Q: You talk about the ‘starving’ years when you were young, the oldest of 9 children, as your dad worked to build an art career, and how you decided that selling art looked a lot more attractive than creating it. Would you recommend artists today develop a separate way of earning a living besides their artwork or do you believe it is possible to earn a living solely from the sale of art in today’s evolving market?
A: Every artist is going to have to answer this question for themselves because every artist has a different set of circumstances and objectives. Do I believe it’s possible to make a living solely from your art? I know it is, because I work with artists who are doing exactly this.
It would be a mistake, however, to think that it’s going to be easy, or that there won’t be sacrifices required. Building a successful career as an artist requires hard work and endurance, but it can be done, and the potential rewards are huge.
Artists who devote themselves to their work and are able to make the leap to being a full time artist derive tremendous satisfaction from their work. We are fortunate to live in a time when there are more potential art buyers out there than there have ever been before. By building a strong collector base, an artist can not only survive, but create a comfortable life for themselves and for their families.
Q: Continuing with the previous question – based on your relationship with so many artists over the years, if an artist is determined to make a living solely from their art, what is in store for that artist? Realistically, how much time does the average professional artist spend in creating and marketing their artwork – does it compare with a typical 9-5 job scenario? Are you acquainted with any artists who sell consistently that devote only a few hours a week to their craft?
A: In my experience, an artist who is going to build a successful career is going to act more like an entrepreneur than an employee. This makes sense, because in a very real way, the artist is running a small business. So forget 9-5 – an artist who wants to succeed should expect to put 60-90 hours into a work week. You rightly point out that this will include creation time, but it will also include a significant amount of marketing and relationship building time.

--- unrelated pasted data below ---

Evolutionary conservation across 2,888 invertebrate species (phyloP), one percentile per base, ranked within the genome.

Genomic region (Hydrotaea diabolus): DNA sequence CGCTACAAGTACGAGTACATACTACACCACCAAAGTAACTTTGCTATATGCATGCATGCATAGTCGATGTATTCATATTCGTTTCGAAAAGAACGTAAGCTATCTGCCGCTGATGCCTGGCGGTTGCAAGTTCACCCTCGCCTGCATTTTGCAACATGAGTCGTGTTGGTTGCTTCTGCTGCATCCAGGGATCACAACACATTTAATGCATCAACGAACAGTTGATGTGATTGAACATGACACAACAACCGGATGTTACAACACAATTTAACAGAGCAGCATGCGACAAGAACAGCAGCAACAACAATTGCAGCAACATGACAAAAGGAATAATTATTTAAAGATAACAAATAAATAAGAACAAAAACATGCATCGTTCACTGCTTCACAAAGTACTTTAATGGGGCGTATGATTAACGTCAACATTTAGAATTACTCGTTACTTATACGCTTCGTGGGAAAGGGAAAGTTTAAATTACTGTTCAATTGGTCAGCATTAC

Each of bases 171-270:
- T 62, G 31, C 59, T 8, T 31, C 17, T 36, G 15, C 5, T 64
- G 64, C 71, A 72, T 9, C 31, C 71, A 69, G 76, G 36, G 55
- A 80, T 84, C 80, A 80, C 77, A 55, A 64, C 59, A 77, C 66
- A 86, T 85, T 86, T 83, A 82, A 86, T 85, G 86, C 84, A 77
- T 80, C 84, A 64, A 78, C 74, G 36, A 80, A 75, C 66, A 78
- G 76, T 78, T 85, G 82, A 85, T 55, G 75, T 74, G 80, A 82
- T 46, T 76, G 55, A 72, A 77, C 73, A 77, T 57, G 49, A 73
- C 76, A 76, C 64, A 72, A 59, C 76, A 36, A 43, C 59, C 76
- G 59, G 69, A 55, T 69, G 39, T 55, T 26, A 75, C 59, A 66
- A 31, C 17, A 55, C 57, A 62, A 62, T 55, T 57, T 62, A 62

Certainly there are artists who are selling their work consistently and only spending a few hours a week in the studio, but their level of sales is going to be dramatically limited by their low level of output.
Q: I loved your discussion about the distinction between ‘fine’ and ‘decorative’ art (http://reddotblog.com/ask-a-gallery-owner-fine-art-vs-decorative-art/). Since you are not concerned about the possible future museum-value of art, what are the qualities that you or your collectors are most appreciative of in an artist’s work?
A: Quality, consistency and creativity are the elements that I pay the most attention to when considering whether or not to show an artist in my gallery. These elements play a big part in a collector’s interest in an artist’s work as well, but most of my clients aren’t consciously thinking about these things. Most art buyers go by instinct. We spend a lot of effort working to educate our collectors, but in the end, it is largely an emotional connection the buyers make to artwork before purchasing.
Q: Affluent buyers’ loyalty to clothing, jewelry and retail brands has decreased as much as 50% since 2008 because they are increasingly interested in intrinsic benefits over brand popularity. Do you see carryover of this trend with art? Traditionally, artists focused on building a robust brand and a loyal following of collectors. How do artists brand themselves in such a seemingly splintered and crowded market – or is branding even a valid pursuit?